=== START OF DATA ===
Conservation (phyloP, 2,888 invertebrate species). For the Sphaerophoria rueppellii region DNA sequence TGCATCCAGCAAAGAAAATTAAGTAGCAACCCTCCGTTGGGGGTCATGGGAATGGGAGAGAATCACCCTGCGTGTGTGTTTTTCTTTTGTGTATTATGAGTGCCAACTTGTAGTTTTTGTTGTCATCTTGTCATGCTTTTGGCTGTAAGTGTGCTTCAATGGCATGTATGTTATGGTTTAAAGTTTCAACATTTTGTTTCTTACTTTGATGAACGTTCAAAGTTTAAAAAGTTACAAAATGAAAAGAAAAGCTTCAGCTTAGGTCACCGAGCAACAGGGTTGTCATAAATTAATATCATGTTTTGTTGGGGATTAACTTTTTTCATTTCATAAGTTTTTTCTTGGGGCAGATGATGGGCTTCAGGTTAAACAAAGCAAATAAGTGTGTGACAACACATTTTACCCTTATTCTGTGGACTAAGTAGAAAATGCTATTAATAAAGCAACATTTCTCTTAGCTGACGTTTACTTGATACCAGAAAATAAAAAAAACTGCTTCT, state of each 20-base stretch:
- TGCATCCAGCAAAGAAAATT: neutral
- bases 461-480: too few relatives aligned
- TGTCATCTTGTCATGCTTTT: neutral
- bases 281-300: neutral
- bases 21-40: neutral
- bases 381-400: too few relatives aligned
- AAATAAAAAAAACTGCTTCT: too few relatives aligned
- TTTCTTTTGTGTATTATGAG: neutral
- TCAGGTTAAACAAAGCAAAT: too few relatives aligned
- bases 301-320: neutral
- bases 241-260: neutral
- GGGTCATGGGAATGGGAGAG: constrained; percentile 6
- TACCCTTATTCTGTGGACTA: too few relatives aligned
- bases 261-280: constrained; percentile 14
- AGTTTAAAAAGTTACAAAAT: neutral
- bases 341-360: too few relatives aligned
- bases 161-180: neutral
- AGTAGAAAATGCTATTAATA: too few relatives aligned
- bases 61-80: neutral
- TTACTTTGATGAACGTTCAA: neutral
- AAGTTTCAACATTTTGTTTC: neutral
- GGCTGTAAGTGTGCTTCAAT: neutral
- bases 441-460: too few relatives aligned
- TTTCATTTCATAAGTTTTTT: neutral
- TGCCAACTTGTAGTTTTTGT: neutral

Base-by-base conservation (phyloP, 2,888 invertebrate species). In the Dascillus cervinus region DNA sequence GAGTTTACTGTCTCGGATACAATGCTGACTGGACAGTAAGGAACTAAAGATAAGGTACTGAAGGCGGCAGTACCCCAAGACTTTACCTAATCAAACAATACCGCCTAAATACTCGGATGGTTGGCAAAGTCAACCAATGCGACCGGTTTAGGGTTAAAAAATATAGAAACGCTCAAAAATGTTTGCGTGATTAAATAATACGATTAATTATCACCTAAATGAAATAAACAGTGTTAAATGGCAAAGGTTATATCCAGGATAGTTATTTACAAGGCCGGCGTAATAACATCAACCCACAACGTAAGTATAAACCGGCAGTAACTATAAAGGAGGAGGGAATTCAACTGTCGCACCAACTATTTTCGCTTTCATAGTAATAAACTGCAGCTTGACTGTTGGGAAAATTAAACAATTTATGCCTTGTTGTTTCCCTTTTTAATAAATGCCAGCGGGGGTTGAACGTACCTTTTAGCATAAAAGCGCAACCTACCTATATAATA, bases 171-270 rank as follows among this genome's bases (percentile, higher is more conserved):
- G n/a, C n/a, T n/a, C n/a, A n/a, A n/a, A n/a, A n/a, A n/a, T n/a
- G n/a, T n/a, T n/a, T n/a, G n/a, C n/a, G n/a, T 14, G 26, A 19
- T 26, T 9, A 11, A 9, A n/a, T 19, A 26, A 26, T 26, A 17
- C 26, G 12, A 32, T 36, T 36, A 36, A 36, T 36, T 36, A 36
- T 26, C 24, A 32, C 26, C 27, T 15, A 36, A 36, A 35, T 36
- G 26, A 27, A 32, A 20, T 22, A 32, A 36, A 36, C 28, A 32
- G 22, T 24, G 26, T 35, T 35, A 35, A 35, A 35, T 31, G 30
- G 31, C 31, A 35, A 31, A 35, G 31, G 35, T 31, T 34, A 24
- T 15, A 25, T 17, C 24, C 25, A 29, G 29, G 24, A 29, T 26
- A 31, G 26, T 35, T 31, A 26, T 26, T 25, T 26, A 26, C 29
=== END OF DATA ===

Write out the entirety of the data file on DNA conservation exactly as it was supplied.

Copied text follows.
Conservation (phyloP, 2,888 invertebrate species). For the Sphaerophoria rueppellii region DNA sequence TGCATCCAGCAAAGAAAATTAAGTAGCAACCCTCCGTTGGGGGTCATGGGAATGGGAGAGAATCACCCTGCGTGTGTGTTTTTCTTTTGTGTATTATGAGTGCCAACTTGTAGTTTTTGTTGTCATCTTGTCATGCTTTTGGCTGTAAGTGTGCTTCAATGGCATGTATGTTATGGTTTAAAGTTTCAACATTTTGTTTCTTACTTTGATGAACGTTCAAAGTTTAAAAAGTTACAAAATGAAAAGAAAAGCTTCAGCTTAGGTCACCGAGCAACAGGGTTGTCATAAATTAATATCATGTTTTGTTGGGGATTAACTTTTTTCATTTCATAAGTTTTTTCTTGGGGCAGATGATGGGCTTCAGGTTAAACAAAGCAAATAAGTGTGTGACAACACATTTTACCCTTATTCTGTGGACTAAGTAGAAAATGCTATTAATAAAGCAACATTTCTCTTAGCTGACGTTTACTTGATACCAGAAAATAAAAAAAACTGCTTCT, state of each 20-base stretch:
- TGCATCCAGCAAAGAAAATT: neutral
- bases 461-480: too few relatives aligned
- TGTCATCTTGTCATGCTTTT: neutral
- bases 281-300: neutral
- bases 21-40: neutral
- bases 381-400: too few relatives aligned
- AAATAAAAAAAACTGCTTCT: too few relatives aligned
- TTTCTTTTGTGTATTATGAG: neutral
- TCAGGTTAAACAAAGCAAAT: too few relatives aligned
- bases 301-320: neutral
- bases 241-260: neutral
- GGGTCATGGGAATGGGAGAG: constrained; percentile 6
- TACCCTTATTCTGTGGACTA: too few relatives aligned
- bases 261-280: constrained; percentile 14
- AGTTTAAAAAGTTACAAAAT: neutral
- bases 341-360: too few relatives aligned
- bases 161-180: neutral
- AGTAGAAAATGCTATTAATA: too few relatives aligned
- bases 61-80: neutral
- TTACTTTGATGAACGTTCAA: neutral
- AAGTTTCAACATTTTGTTTC: neutral
- GGCTGTAAGTGTGCTTCAAT: neutral
- bases 441-460: too few relatives aligned
- TTTCATTTCATAAGTTTTTT: neutral
- TGCCAACTTGTAGTTTTTGT: neutral

Base-by-base conservation (phyloP, 2,888 invertebrate species). In the Dascillus cervinus region DNA sequence GAGTTTACTGTCTCGGATACAATGCTGACTGGACAGTAAGGAACTAAAGATAAGGTACTGAAGGCGGCAGTACCCCAAGACTTTACCTAATCAAACAATACCGCCTAAATACTCGGATGGTTGGCAAAGTCAACCAATGCGACCGGTTTAGGGTTAAAAAATATAGAAACGCTCAAAAATGTTTGCGTGATTAAATAATACGATTAATTATCACCTAAATGAAATAAACAGTGTTAAATGGCAAAGGTTATATCCAGGATAGTTATTTACAAGGCCGGCGTAATAACATCAACCCACAACGTAAGTATAAACCGGCAGTAACTATAAAGGAGGAGGGAATTCAACTGTCGCACCAACTATTTTCGCTTTCATAGTAATAAACTGCAGCTTGACTGTTGGGAAAATTAAACAATTTATGCCTTGTTGTTTCCCTTTTTAATAAATGCCAGCGGGGGTTGAACGTACCTTTTAGCATAAAAGCGCAACCTACCTATATAATA, bases 171-270 rank as follows among this genome's bases (percentile, higher is more conserved):
- G n/a, C n/a, T n/a, C n/a, A n/a, A n/a, A n/a, A n/a, A n/a, T n/a
- G n/a, T n/a, T n/a, T n/a, G n/a, C n/a, G n/a, T 14, G 26, A 19
- T 26, T 9, A 11, A 9, A n/a, T 19, A 26, A 26, T 26, A 17
- C 26, G 12, A 32, T 36, T 36, A 36, A 36, T 36, T 36, A 36
- T 26, C 24, A 32, C 26, C 27, T 15, A 36, A 36, A 35, T 36
- G 26, A 27, A 32, A 20, T 22, A 32, A 36, A 36, C 28, A 32
- G 22, T 24, G 26, T 35, T 35, A 35, A 35, A 35, T 31, G 30
- G 31, C 31, A 35, A 31, A 35, G 31, G 35, T 31, T 34, A 24
- T 15, A 25, T 17, C 24, C 25, A 29, G 29, G 24, A 29, T 26
- A 31, G 26, T 35, T 31, A 26, T 26, T 25, T 26, A 26, C 29